Bloat Causes & Treatment
Frothy Bloat in Goats
A goat with frothy bloat will die within hours if not treated.
Signs your goat might have frothy bloat:
This occurs when a goat eats a large amount of a rich food that she is unaccustomed to, for example: pasture rich in legumes (alfalfa, clovers), wet spring grass, grass cuttings, vegetable greens, cereals, and concentrates.
Any digestive issues should be taken very seriously and acted on fast. Goat bloat can very quickly develop and become life threatening.
Belching, belly rumbling, and chewing the cud are signs of a healthy digestive system in goats
As it takes in feed, the rumen expands the left flank of the goat, filling a hollow in front of the hip called the paralumbar fossa. A round belly does not mean that a goat is fat or bloated—it is a healthy sign of good feed intake.
Goats ferment vegetation inside the rumen through the action of various microbes (bacteria and protozoa). The process releases gas which goats expel through belching. While eating, food rapidly passes down from the mouth through the esophagus to the rumen. When the goat is at rest, cud passes back up to the mouth for more thorough chewing, before passing back down to the rumen for fermentation. If this cycle is interrupted, the goat can be in serious trouble. A buildup of gas that the goat cannot release causes bloat (ruminal tympany).
SIGNS OF BLOAT IN GOATS WHICH REQUIRE IMMEDIATE ASSISTANCE:
lack of appetite
abdomen inflation high on the left side
pain/tense facial muscles
frothy looking saliva (even bubbly)
Goat may show one or more of these symptoms increasingly as the condition progresses.
The left side of stomach will look larger as the condition progresses.
What can cause Bloat?
An obstruction in the throat or esophagus may prevent gas from escaping. This can occur when eating chunks of vegetable, like apple or carrot, or when other obstructions become stuck in the gullet. Abscesses, tumors, and inflammation can also obstruct the esophagus causing bloat. In this case, the pressure may eventually open the esophagus enough for some gas to pass through, resulting in a chronic case of periodic inflation and relief.
Eating of sand or inedible objects, such as plastic bags, cloth, and rope, or too much indigestible fiber, can occur where there is a lack of suitable forage. Impaction of these materials can block gas and result in bloat.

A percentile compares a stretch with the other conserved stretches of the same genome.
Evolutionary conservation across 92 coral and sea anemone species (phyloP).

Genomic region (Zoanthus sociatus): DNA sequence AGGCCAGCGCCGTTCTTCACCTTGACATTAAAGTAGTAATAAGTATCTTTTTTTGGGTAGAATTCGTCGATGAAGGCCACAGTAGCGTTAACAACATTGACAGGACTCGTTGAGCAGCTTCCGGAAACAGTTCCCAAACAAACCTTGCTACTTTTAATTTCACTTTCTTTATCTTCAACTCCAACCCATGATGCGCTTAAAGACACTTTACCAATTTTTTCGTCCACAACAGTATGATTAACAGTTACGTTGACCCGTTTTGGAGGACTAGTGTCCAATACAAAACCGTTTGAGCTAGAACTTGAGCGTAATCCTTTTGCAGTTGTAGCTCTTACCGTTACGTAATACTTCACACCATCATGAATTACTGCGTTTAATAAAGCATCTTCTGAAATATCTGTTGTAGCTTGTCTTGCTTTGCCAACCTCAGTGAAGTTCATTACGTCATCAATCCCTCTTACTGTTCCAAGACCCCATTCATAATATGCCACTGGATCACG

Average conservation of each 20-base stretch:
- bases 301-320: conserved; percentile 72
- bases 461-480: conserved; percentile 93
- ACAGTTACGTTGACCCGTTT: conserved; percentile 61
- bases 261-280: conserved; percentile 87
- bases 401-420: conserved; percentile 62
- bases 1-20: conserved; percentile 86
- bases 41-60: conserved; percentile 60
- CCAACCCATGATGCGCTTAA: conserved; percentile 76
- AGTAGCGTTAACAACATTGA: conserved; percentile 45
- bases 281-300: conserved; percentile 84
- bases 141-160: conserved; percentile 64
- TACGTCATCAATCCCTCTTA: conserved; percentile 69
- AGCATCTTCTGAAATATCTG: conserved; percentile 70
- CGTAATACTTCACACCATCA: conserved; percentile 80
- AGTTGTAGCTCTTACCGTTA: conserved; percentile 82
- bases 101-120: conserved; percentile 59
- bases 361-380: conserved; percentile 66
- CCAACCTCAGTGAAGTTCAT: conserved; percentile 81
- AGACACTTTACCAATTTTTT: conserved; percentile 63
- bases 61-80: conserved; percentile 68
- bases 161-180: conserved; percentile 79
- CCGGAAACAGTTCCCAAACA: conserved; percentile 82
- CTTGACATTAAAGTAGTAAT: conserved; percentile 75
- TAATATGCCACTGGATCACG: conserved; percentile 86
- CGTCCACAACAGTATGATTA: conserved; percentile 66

Goats that are lying on their side for a long time, possibly due to other sickness, or goats in an unusual position, such as stuck upside-down, will bloat as they are unable to belch gas in these positions.
A more common form of bloat is the frothy kind. In this case overactive microbes produce a foamy slime that coats the gas and seals it in the rumen. This occurs when a goat eats a large amount of a rich food that she is unaccustomed to, for example: pasture rich in legumes (alfalfa, clovers), wet spring grass, grass cuttings, vegetable greens, cereals, and concentrates.
Goats’ natural feed is a wide variety of long-fiber vegetation, and they are naturally keen to consume any high-energy tidbits they would only find occasionally in the wild. When we give goats a quantity of rich food, they gobble it up, but the unusual amount disrupts the rumen balance as microbes rapidly ferment the high-carbohydrate source.
Treatment: caught early on, you may be able to treat frothy boat on your own with bloat products. Have them on hand! The quicker you act the better.
If you do not or can not treat your bloated goat, get a vet immediately!
Bloat Treatment instructions:
AIDS IN THE TREATMENT OF FROTHY BLOAT
FOR ANIMAL USE ONLY
KEEP OUT OF REACH OF CHILDREN
ACTIVE INGREDIENTS: Each fl. oz. contains:
INACTIVE INGREDIENTS: emulsified Soybean oil base.
STORE AT CONTROLLED ROOM TEMPERATURE BETWEEN 15° TO 30°C (59°-86°F).
SHAKE WELL BEFORE USING.
INDICATIONS: For use as an aid in the treatment of Frothy Bloat in ruminants and as a fecal softener.
CONTRAINDICATIONS: Do not use concurrently with mineral oil or other drugs.
DOSAGE AND ADMINISTRATION: Administer as a drench, Goats: 6 fl. oz.
Important! Please Read The Following Notice!
All information provided in these articles is based either on personal experience or information provided by others whose treatments and practices have been discussed fully with a vet for accuracy and effectiveness before passing them on to readers. Much of my page content is from Veterinary Colleges and Manuals.
In all cases, it is your personal responsibility to obtain veterinary services and advice before using any of the information provided in these articles. JoAnna Mertz is not a veterinarian. Neither JoAnna Mertz nor applejofarms.com nor any of the contributors to this website will be held responsible for the use of any information contained herein.